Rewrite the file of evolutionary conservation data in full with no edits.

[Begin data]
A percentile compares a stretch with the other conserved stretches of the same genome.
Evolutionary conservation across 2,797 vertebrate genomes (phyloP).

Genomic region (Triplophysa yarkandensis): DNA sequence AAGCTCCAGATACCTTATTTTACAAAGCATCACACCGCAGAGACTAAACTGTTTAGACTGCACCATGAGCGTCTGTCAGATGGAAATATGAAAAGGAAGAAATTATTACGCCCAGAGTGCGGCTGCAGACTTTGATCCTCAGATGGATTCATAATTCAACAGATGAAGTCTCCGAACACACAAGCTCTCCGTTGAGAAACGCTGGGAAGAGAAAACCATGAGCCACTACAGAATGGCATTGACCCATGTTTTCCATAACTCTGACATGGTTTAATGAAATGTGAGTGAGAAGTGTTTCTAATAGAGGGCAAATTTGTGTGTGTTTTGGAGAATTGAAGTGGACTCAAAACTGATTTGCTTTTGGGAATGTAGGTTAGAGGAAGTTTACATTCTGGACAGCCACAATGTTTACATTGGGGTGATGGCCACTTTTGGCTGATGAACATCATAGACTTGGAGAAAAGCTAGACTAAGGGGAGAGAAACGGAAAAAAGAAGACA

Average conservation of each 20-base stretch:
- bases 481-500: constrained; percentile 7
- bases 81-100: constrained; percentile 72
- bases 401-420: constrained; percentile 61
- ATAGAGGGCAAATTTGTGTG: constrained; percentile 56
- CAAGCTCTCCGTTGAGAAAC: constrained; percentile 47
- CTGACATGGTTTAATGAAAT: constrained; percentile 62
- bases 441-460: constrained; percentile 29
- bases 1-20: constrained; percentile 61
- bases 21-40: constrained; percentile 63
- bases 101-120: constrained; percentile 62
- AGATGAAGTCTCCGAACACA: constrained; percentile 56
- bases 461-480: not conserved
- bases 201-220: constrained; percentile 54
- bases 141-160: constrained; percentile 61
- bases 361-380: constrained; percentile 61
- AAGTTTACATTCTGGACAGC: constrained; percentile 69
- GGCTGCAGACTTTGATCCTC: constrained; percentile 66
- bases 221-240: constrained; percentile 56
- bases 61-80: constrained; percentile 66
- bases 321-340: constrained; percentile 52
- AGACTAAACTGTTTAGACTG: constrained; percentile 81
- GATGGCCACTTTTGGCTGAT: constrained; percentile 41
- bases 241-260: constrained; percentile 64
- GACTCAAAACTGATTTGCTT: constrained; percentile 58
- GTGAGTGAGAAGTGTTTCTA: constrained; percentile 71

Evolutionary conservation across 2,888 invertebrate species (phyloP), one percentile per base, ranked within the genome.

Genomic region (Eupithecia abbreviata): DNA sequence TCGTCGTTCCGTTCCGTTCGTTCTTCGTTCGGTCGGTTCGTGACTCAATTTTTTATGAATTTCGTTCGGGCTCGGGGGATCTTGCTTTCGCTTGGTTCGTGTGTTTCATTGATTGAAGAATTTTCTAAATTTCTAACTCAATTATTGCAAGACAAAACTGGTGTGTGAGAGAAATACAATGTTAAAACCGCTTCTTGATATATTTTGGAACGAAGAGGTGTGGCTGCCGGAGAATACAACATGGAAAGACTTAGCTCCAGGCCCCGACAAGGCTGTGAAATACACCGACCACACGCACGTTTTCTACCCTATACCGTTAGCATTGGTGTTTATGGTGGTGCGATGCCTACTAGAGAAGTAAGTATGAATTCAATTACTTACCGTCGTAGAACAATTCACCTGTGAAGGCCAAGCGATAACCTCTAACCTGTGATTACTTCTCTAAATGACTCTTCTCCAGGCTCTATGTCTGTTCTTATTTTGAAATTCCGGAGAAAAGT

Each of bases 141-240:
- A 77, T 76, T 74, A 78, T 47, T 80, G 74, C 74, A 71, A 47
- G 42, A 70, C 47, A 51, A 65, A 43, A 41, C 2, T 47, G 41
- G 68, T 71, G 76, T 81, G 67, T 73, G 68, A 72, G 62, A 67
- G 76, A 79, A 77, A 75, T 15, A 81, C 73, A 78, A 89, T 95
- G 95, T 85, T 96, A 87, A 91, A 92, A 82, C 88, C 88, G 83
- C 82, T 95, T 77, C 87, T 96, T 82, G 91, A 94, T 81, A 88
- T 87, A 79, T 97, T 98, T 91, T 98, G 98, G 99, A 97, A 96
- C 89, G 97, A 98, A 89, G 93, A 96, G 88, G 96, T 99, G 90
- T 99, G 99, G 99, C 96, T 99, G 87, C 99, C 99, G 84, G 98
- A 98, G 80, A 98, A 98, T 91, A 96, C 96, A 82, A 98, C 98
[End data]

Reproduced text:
A percentile compares a stretch with the other conserved stretches of the same genome.
Evolutionary conservation across 2,797 vertebrate genomes (phyloP).

Genomic region (Triplophysa yarkandensis): DNA sequence AAGCTCCAGATACCTTATTTTACAAAGCATCACACCGCAGAGACTAAACTGTTTAGACTGCACCATGAGCGTCTGTCAGATGGAAATATGAAAAGGAAGAAATTATTACGCCCAGAGTGCGGCTGCAGACTTTGATCCTCAGATGGATTCATAATTCAACAGATGAAGTCTCCGAACACACAAGCTCTCCGTTGAGAAACGCTGGGAAGAGAAAACCATGAGCCACTACAGAATGGCATTGACCCATGTTTTCCATAACTCTGACATGGTTTAATGAAATGTGAGTGAGAAGTGTTTCTAATAGAGGGCAAATTTGTGTGTGTTTTGGAGAATTGAAGTGGACTCAAAACTGATTTGCTTTTGGGAATGTAGGTTAGAGGAAGTTTACATTCTGGACAGCCACAATGTTTACATTGGGGTGATGGCCACTTTTGGCTGATGAACATCATAGACTTGGAGAAAAGCTAGACTAAGGGGAGAGAAACGGAAAAAAGAAGACA

Average conservation of each 20-base stretch:
- bases 481-500: constrained; percentile 7
- bases 81-100: constrained; percentile 72
- bases 401-420: constrained; percentile 61
- ATAGAGGGCAAATTTGTGTG: constrained; percentile 56
- CAAGCTCTCCGTTGAGAAAC: constrained; percentile 47
- CTGACATGGTTTAATGAAAT: constrained; percentile 62
- bases 441-460: constrained; percentile 29
- bases 1-20: constrained; percentile 61
- bases 21-40: constrained; percentile 63
- bases 101-120: constrained; percentile 62
- AGATGAAGTCTCCGAACACA: constrained; percentile 56
- bases 461-480: not conserved
- bases 201-220: constrained; percentile 54
- bases 141-160: constrained; percentile 61
- bases 361-380: constrained; percentile 61
- AAGTTTACATTCTGGACAGC: constrained; percentile 69
- GGCTGCAGACTTTGATCCTC: constrained; percentile 66
- bases 221-240: constrained; percentile 56
- bases 61-80: constrained; percentile 66
- bases 321-340: constrained; percentile 52
- AGACTAAACTGTTTAGACTG: constrained; percentile 81
- GATGGCCACTTTTGGCTGAT: constrained; percentile 41
- bases 241-260: constrained; percentile 64
- GACTCAAAACTGATTTGCTT: constrained; percentile 58
- GTGAGTGAGAAGTGTTTCTA: constrained; percentile 71

Evolutionary conservation across 2,888 invertebrate species (phyloP), one percentile per base, ranked within the genome.

Genomic region (Eupithecia abbreviata): DNA sequence TCGTCGTTCCGTTCCGTTCGTTCTTCGTTCGGTCGGTTCGTGACTCAATTTTTTATGAATTTCGTTCGGGCTCGGGGGATCTTGCTTTCGCTTGGTTCGTGTGTTTCATTGATTGAAGAATTTTCTAAATTTCTAACTCAATTATTGCAAGACAAAACTGGTGTGTGAGAGAAATACAATGTTAAAACCGCTTCTTGATATATTTTGGAACGAAGAGGTGTGGCTGCCGGAGAATACAACATGGAAAGACTTAGCTCCAGGCCCCGACAAGGCTGTGAAATACACCGACCACACGCACGTTTTCTACCCTATACCGTTAGCATTGGTGTTTATGGTGGTGCGATGCCTACTAGAGAAGTAAGTATGAATTCAATTACTTACCGTCGTAGAACAATTCACCTGTGAAGGCCAAGCGATAACCTCTAACCTGTGATTACTTCTCTAAATGACTCTTCTCCAGGCTCTATGTCTGTTCTTATTTTGAAATTCCGGAGAAAAGT

Each of bases 141-240:
- A 77, T 76, T 74, A 78, T 47, T 80, G 74, C 74, A 71, A 47
- G 42, A 70, C 47, A 51, A 65, A 43, A 41, C 2, T 47, G 41
- G 68, T 71, G 76, T 81, G 67, T 73, G 68, A 72, G 62, A 67
- G 76, A 79, A 77, A 75, T 15, A 81, C 73, A 78, A 89, T 95
- G 95, T 85, T 96, A 87, A 91, A 92, A 82, C 88, C 88, G 83
- C 82, T 95, T 77, C 87, T 96, T 82, G 91, A 94, T 81, A 88
- T 87, A 79, T 97, T 98, T 91, T 98, G 98, G 99, A 97, A 96
- C 89, G 97, A 98, A 89, G 93, A 96, G 88, G 96, T 99, G 90
- T 99, G 99, G 99, C 96, T 99, G 87, C 99, C 99, G 84, G 98
- A 98, G 80, A 98, A 98, T 91, A 96, C 96, A 82, A 98, C 98